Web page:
“No,” she said. (Kindle Locations 2554-2557)

That is some fine dialogue supplemented wonderfully by the narrative voice. It’s so economical. And how about this?

I picked at the white paint on the holding cell bars … making sure to keep a distance from Jerry in order to give his ramblings plenty of room to breathe. (Kindle Locations 2387-2388)

That’s a really nice metaphor — short and subtle, but with a punch and enough wryness to help build Dewey’s narrative voice. But then in the very next sentence, we get:

I tried to bring my thoughts to an appropriately morbid placed, but instead they insisted on playing a game of hopscotch. (Kindle Locations 2388-2389)

The book has several dozen of these kinds of typos, the ones spell-checker won’t catch. It also has quite a few that spell-checker would’ve caught, such as “ahir” for “hair.” “Your” and “you’re” get mixed up, as do “blonde” and “blond.” Many words get left out (“I could still [hear?] her determination”). There are instances of misused vocabulary, such as “circumvent” used to mean “encircle”. Almost every time Dewey uses a “Joe-and-I” kind of structure, he should be saying “Joe and me.” Hyphens are used where we should get M-dashes. Extra spaces creep in, periods get left out. None of the compound modifiers are hyphenated. There’s just a lot.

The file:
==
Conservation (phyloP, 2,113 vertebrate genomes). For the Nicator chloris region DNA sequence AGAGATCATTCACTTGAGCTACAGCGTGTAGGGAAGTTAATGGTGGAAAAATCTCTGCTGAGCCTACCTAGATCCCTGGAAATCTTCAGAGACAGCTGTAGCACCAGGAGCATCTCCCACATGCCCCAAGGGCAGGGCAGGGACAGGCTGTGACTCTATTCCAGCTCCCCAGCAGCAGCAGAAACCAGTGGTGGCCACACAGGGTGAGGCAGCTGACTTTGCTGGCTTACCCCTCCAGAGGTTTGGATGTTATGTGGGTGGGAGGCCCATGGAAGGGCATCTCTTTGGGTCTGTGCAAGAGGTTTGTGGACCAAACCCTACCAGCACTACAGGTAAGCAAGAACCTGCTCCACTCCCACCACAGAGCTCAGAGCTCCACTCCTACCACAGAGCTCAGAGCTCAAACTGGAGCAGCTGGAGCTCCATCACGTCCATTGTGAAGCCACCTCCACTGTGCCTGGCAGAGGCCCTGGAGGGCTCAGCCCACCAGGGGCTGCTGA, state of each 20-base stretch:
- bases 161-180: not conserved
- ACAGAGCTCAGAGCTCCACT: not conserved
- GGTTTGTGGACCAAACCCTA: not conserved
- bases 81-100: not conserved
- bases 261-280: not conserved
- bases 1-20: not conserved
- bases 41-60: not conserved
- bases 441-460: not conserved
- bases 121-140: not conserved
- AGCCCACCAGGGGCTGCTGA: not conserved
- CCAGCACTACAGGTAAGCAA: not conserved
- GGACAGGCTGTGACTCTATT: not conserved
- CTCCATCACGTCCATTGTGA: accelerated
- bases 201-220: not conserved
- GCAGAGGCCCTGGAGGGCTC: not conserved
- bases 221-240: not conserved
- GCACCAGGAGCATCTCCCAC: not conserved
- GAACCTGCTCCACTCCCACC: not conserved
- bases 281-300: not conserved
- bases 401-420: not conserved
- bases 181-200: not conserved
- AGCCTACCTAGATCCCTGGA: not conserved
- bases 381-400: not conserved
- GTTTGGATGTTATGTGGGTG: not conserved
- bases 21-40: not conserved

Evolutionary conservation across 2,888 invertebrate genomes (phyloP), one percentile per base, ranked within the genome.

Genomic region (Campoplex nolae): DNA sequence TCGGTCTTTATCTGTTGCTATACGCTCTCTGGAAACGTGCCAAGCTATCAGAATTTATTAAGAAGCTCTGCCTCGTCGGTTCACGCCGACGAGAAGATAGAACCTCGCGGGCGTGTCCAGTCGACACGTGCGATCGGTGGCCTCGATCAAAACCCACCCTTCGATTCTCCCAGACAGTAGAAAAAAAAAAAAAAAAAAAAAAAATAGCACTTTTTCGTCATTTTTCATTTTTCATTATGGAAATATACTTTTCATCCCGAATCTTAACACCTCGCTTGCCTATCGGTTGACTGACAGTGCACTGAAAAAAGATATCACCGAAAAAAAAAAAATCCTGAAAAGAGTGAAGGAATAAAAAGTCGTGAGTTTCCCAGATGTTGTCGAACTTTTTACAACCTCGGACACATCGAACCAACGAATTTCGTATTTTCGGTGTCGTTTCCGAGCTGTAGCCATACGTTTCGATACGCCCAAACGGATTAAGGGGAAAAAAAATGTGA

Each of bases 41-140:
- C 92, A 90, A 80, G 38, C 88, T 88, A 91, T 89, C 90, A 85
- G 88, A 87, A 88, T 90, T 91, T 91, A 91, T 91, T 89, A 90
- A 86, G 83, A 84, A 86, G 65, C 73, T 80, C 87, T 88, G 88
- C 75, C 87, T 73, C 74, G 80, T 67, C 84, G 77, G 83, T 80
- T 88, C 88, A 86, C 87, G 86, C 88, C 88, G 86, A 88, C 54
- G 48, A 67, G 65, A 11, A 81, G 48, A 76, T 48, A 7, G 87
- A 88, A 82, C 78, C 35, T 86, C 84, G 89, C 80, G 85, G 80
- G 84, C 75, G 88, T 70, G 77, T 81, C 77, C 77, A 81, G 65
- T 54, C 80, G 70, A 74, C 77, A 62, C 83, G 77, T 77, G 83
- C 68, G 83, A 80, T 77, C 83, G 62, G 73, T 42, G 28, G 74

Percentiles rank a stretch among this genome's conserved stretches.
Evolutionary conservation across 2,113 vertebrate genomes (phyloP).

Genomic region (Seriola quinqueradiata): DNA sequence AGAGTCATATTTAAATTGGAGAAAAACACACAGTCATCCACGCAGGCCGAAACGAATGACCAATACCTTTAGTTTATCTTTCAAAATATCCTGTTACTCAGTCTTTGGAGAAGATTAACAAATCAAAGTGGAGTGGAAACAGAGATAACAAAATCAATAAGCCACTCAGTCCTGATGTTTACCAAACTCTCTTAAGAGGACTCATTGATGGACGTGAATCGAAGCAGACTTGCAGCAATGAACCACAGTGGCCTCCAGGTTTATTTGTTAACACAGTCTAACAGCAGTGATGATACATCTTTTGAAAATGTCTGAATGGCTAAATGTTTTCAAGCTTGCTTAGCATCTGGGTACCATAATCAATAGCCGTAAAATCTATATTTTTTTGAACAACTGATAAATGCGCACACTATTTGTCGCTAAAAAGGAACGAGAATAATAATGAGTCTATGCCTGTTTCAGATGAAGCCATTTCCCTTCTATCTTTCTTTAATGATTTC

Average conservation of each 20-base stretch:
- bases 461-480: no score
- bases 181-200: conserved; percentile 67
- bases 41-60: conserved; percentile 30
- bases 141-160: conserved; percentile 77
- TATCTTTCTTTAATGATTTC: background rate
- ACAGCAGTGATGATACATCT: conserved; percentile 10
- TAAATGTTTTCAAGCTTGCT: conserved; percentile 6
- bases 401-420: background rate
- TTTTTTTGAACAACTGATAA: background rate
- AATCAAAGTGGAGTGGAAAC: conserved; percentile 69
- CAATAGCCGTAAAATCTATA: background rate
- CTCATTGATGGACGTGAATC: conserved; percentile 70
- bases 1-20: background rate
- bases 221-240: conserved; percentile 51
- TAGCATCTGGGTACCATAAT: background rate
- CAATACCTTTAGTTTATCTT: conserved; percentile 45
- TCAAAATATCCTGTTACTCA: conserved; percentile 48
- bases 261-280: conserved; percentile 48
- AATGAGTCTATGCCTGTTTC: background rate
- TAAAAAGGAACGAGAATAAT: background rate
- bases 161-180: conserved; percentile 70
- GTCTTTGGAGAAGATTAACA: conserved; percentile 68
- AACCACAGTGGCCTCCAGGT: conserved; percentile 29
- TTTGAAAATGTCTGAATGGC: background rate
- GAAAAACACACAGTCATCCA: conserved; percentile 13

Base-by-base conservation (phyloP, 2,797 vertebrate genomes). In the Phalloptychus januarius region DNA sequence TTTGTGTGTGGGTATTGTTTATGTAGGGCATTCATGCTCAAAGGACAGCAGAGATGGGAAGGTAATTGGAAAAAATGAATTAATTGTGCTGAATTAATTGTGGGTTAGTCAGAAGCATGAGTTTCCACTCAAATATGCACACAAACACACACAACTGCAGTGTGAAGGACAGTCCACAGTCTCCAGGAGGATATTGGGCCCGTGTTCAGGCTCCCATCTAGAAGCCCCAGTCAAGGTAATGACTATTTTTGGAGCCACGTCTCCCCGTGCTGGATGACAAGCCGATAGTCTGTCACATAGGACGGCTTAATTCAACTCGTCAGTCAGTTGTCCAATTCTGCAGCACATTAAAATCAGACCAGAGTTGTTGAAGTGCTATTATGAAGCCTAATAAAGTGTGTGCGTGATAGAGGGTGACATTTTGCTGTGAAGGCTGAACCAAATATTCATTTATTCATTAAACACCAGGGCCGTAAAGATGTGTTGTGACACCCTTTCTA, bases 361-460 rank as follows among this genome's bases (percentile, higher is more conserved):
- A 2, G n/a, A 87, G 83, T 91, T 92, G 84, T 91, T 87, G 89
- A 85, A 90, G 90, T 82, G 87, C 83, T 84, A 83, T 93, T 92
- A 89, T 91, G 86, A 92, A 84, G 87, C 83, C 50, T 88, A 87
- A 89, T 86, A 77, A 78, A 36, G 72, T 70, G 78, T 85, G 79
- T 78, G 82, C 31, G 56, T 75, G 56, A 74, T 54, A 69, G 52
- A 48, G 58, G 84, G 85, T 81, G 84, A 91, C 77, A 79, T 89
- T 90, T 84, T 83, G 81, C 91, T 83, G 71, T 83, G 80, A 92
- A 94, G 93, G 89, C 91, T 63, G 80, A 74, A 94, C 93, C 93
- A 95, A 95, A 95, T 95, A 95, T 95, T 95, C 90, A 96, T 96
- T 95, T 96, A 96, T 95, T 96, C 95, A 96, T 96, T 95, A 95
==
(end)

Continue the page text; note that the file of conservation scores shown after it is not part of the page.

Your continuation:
Lastly, many sentences lack the powerful, spare directness of the ones I’ve quoted above:

Now, I am more than aware that a tongue has no olfactory system housed within its flesh. (Kindle Location 166)